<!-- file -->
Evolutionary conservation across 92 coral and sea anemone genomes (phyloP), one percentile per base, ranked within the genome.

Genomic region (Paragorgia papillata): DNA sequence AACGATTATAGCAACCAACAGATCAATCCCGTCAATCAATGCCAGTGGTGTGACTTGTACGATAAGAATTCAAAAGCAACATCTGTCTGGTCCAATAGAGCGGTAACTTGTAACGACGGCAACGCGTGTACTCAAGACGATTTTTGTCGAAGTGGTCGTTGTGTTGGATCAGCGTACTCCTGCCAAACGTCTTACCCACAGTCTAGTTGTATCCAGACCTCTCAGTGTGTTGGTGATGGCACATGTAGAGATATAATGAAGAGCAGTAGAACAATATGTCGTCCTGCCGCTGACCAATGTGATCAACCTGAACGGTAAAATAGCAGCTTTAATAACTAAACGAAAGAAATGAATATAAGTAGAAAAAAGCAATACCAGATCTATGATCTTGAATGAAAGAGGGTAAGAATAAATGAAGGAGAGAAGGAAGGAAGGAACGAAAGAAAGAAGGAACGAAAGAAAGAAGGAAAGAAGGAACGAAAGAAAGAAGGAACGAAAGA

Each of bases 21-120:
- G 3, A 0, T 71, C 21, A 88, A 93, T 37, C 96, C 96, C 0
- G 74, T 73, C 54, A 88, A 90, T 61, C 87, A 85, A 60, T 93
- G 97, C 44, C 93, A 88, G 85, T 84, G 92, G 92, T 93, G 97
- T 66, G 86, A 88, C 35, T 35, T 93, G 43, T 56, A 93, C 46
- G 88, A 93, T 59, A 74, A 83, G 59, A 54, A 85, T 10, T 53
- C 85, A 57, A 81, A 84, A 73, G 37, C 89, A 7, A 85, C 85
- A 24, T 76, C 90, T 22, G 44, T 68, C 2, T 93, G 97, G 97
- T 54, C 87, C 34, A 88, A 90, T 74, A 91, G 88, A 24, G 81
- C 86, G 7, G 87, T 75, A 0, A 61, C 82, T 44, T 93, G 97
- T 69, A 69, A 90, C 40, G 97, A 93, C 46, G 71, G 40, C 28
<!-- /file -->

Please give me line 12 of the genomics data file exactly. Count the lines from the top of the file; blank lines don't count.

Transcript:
- C 86, G 7, G 87, T 75, A 0, A 61, C 82, T 44, T 93, G 97